Entry dated :: October 23, 2009
Metlife Building , New York City

Wall Street 2

Oliver Stone literally put me in the picture. I was seated at an oval table under an eerie light in what purported to be the office of the Chairman of New York Federal Reserve Bank. As the meeting continued throughout the night, people around screamed about the “moral hazard” of saving a failing investment bank. At one point, there was even a call from the White House dooming the bank in question. The frenetic scene is no more than a consensual hallucination directed by Oliver Stone in his new movie Wall Street 2: Money Never Sleeps. The magnificently wood-paneled room is actually the executive conference room of an insurance company, Metlife, which is serving as a location for this part of the filming. The eerie glow comes from powerful lamps lights ingeniously suspended from helium balloons above us. The shouting is coming from actors Frank Langella, Eli Wallach, and Josh Brolin. Although I had only a bit part in this drama, it provided me with an opportunity to see how a Hollywood is made from the vantage point of the set.
The project was initiated in 2005 by Edward R. Pressman , the producer of the original Wall Street, after he saw the fictional villain of Wall Street Gordon Gekko (portrayed by Michael Douglas) on the cover Fortune accompanied by a headline about the return of greed to Wall Street. Pressman reasoned that if 18 years after the movie, Gekko was still the media’s icon for greed on Wall Street, Pressman, a sequel was in order. He owned the rights for the sequel but sought to interest Twentieth Century Fox, which had distributed the original Wall Street. Getting a movie made in
Hollywood when the hero is not a comic book character was not an easy task. Just getting a script that was acceptable to Fox took four years– and 3 different (and very expensive) writers. Even then Fox’s
approval was conditional on the stars and director, as are almost all movie deals. Pressman persuaded Michael Douglas to again play Gekko, a role for which he had won the Oscar in 1988, and Oliver Stone
(who had dropped out of the project earlier), to again direct Wall Street 2. Fox then agreed to finance it. Part of this $67 million budget could be retrieved from New York State and New York City’s tax credits
(which effectively reimburses 35% of the production budget spent in New York.) The Federal Reserve meeting scenes were filmed over a long weekend about midway in the 11 week shooting schedule. Through the seemingly endless retakes in which actors repeats virtually the same lines while extras behind them– each of whom is called by a number rather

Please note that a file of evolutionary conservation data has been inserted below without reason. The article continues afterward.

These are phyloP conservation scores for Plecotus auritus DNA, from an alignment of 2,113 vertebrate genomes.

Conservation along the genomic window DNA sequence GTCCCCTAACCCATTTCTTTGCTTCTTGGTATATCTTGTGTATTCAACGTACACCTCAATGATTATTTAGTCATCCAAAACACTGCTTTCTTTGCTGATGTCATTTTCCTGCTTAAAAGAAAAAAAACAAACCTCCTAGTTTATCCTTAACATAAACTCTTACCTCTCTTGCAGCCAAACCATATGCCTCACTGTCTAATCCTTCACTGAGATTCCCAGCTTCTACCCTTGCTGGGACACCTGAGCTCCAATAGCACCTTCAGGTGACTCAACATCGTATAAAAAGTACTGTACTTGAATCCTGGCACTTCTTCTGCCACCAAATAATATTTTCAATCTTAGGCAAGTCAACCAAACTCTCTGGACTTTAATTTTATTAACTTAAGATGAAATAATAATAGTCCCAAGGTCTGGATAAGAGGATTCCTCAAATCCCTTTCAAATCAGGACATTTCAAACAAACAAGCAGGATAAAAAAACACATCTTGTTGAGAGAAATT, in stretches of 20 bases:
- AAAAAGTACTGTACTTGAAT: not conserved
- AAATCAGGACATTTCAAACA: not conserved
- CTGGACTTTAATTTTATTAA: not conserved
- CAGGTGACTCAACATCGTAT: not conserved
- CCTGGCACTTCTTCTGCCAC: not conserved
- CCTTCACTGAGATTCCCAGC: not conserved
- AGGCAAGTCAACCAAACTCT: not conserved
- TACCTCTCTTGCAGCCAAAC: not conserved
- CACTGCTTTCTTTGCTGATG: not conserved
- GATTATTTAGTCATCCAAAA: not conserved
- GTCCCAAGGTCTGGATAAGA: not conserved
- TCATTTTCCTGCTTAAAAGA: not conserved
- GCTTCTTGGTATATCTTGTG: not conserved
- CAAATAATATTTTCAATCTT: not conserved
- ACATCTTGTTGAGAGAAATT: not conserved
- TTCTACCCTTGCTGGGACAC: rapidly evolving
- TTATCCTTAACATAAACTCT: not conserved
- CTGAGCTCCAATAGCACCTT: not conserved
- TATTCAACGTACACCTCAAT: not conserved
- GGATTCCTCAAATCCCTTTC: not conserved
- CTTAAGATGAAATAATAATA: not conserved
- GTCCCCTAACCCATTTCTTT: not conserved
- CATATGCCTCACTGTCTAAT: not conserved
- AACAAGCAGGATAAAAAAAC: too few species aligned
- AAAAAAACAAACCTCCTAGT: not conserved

than a name– moves to the exact same “mark.” or position, Stone gradually perfects the illusion. Between each take, the time on the grandfather clock in the office is reset to the exact time at the
start of the previous scene. The process is not unlike the never-ending day in the movie "Groundhog Day." But surrounding the illusion-in-the-making is an envelope of reality. It is peopled by a small army of technicians, including make-up artists, hair stylists, script supervisors, technical advisors, continuity girls, stand-by carpenters, wranglers, costumers,
sound boom men, camera operators, film loaders, set decorators, and electricians. They work ceaselessly, rushing onto the set between takes, to maintain and repair the illusion. One of the advantages of a top director such as Stone, is that he can get the best of the below-the-line talent,
in this case such Oscar nominees as Rodrigo Prieto, the Mexican-born Director of Photography, whose credits include Frida, Brokenback Mountain, and Babel, Kristi Zea, the production designer, whose credits include Revolutionary Road, Goodfellas, and The Silence of The Lamb,
and Tod Maitland, the versatile sound technician who won the Oscar for Seabiscuit. Stone him self is constantly moving around the set, viewing scenes from different angles and talking to the actors and extras, often in whispers. At other times, he confers with technical advisors, including two former SEC lawyers who had actually attended the Fed meetings, asking them about such details as how coffee cups would be placed on the table or how precisely a phone call from the White House would be
answered. When any unexpected difficulties arise, such as the camera dolly creaks audibly on its tracks, he jokes with the cast, having a gift for putting actors at their ease. But even with the amicable atmosphere, he has to keep the movie running on a tight schedule. Just the below-the-line expenditures for Wall Street 2, which does not include the compensation for the stars, writers, producers, or the director, is running about $220,000 a day for interior scenes (exterior and crowd scenes can be much more expensive.) So unless he shoots the planned number of script pages a day, he will run over budget. While Hollywood players are often depicted in the media as profligate spenders, the opposite is true when it comes to studio executives supervising a movie that they are financing. Before Wall Street 2 went into production, Fox went through the budget line by line, squeezing every penny it could out of the budget., even attempting to reduce the fees of m major actors (all of whom have a “quote”, or established price per movie. If the shooting ran over budget, Fox could ask that plans scenes be cut out of the script to get it back on track or use money from the post-production budget, which includes putting in visual effects (which are crucial in Wall Street 2 since some scenes are shot with blank backgrounds), adding sound, and editing. So Stone manages to adhere to the schedule, even when it requires him– and his assistant directors-- working grueling 14 hour days in the Federal Reserve Bank scenes.

Questions? Email me at edepstein@worldnet.att.net
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